Variations on normal by Dominic Wilcox


Short Film: The Reinvention of Normal

I’ve been featured in a short film by Liam Saint-Pierre who followed me around while I tried to think of new ideas. He even travelled up north with me to talk to my parents. You can view the film here….

“Go straight off the wall” said his dad and Dominic does just that. This film follows Dominic Wilcox, an artist / inventor / designer, on his quest for new ideas….Transforming the mundane and ordinary into something surprising, wondrous and strangely thought provoking.

Directed & Produced by Liam Saint-Pierre (liamsaintpierre.com)
Edited: Sam White
Post Production: The Whealhouse (thewhealhouse.com)
Original Artwork & animation: Dominic Wilcox
Additional Animation: Shroom studios (shroomstudio.com)
Original Music: Olly Jenkins (ollyjenkins.com)
Sound Mix: Iain Grant
Dominic Wilcox’s project website: dominicwilcox.com
Dominic’s book ‘Variations on Normal’ : dominicwilcox.com/the-book

The Reinventing of normal
The film features a quick idea by me to listen to birds by attracting them with a tray of bird seed on a pole with a listening horn and tube.

TRON_06

stainedglassdriverless

The Stained Glass Driverless Sleeper Car of the future goes for a spin.

fatherandson

Dominic and his father Derek.



What to do when you spill red wine on your carpet
February 3, 2015, 1:11 pm
Filed under: design, ideas | Tags: ,

The sight of red wine spilling on a cream carpet has traumatised many before. Panic kicks in and various desperate methods are used to remove the stain. However my idea is quite the opposite of this approach. Let’s make the most of this bordeaux blunder. With careful attention the red blemish can be enlarged to create a beautiful replica of an ornate rug…

rugspiller2



Stained Glass Driverless Car of the Future
February 3, 2015, 12:28 am
Filed under: design, ideas | Tags: , , , , , ,

stained glass driverless car by Dominic Wilcox

Dominic Wilcox in his Stained Glass Driverless Sleeper Car. (all photos by Sylvain Deleu)

In September 2014 I was asked by MINI the car people and Dezeen.com the design blog to create my ‘vision for the future of mobility’. I thought about driverless, automated vehicles and how they are an inevitable part of our future world. I needed to focus my mind on a year so I chose 2059, 100 years after the launch of the original Mini car. I proposed the idea that in 2059, driverless cars will be common place, in fact there will be motorways on which only driverless cars are allowed. This will mean that they are extremely safe and will have zero collisions. It will become far safer to ride in a computer controlled car than a human driven car. This means that car designers will be free to concentrate on creating a ‘living space on wheels’. No longer bound by modern day bumpers, airbags and other safety requirements etc.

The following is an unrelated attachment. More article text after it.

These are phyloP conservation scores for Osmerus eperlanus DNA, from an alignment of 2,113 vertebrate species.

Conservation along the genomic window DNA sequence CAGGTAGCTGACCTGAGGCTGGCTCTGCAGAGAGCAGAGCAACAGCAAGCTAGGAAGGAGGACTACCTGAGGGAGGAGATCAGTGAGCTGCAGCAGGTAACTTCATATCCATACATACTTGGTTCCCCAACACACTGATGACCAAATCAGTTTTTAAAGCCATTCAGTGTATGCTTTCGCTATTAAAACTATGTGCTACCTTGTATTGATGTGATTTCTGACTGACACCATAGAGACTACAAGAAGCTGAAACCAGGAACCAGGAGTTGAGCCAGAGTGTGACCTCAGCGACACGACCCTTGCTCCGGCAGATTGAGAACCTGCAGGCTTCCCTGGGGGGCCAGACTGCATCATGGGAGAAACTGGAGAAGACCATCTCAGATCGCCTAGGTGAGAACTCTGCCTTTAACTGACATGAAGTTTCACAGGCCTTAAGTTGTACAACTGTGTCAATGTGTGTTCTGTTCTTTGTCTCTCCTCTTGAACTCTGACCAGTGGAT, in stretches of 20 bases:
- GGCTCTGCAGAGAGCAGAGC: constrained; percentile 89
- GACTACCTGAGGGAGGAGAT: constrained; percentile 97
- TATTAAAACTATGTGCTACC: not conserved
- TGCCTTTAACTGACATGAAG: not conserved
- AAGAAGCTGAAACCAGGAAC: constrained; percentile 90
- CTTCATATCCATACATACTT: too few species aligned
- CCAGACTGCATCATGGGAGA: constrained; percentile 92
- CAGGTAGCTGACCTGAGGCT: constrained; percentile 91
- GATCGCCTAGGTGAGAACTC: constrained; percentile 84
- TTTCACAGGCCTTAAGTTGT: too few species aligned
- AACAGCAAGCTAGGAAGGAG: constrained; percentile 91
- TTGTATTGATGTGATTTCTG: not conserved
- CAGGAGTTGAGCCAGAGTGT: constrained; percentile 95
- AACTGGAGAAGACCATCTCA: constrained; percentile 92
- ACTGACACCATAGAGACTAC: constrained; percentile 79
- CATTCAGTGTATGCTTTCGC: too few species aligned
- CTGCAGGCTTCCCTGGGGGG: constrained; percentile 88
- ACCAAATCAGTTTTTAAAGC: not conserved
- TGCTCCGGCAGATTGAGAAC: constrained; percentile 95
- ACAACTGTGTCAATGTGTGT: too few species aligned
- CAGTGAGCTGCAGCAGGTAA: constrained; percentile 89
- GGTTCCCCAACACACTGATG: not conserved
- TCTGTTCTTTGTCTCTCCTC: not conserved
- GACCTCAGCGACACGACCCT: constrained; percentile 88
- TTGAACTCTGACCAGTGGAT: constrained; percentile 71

stained glass driverless car by Dominic Wilcox

I decided to demonstrate this vision of a safe future by making a stained glass car with only a bed inside. Glass being extremely fragile and sleeping being the most vulnerable time we have. I was inspired by a trip to Durham Cathedral in the North East of England where I am from. In my car, the passenger will be transported to their chosen destination while they rest or sleep. Once they arrive they will wake up covered in coloured glass reflections.
stained glass driverless car by Dominic Wilcox  stained glass driverless car by Dominic Wilcox stained glass driverless car by Dominic Wilcox stained glass driverless car by Dominic Wilcox
To make the car I needed to design and build the chassis frame/base. Here I worked closely with Middlesex University Product Design Department lead by Wyn Griffiths, technical tutor Neil Melton and recent star graduates Chris Brennan and Harry Bradshaw. They were a huge help working out the wood structure that would support the glass and making it. Once this frame was made I took it to ‘Lead and Light’ a stained glass workshop in Camden, London. I took a 5 day course in stained glass making and started work cutting and soldering the glass onto the car. I was advised by stained glass expert Lynette Wrigley and assisted by Massimo Cappella.

The making of the base and frame took about 5 weeks and the glass also about 5 weeks. It was very much a case of working it out as we went along. The car was revealed during the London Design Festival at an exhibition called Design Junction. It has received a huge amount of interest from press and media and is currently travelling from exhibition to exhibition in the UK.
crafts magazine glass car

I also made a fictional website where you could order your driverless taxi to pick you up and take you where you wish. www.taxirobot.co.uk



My new inventions book, Variations on Normal.

Variations on normal book

{UPDATE: Variations on Normal is out now!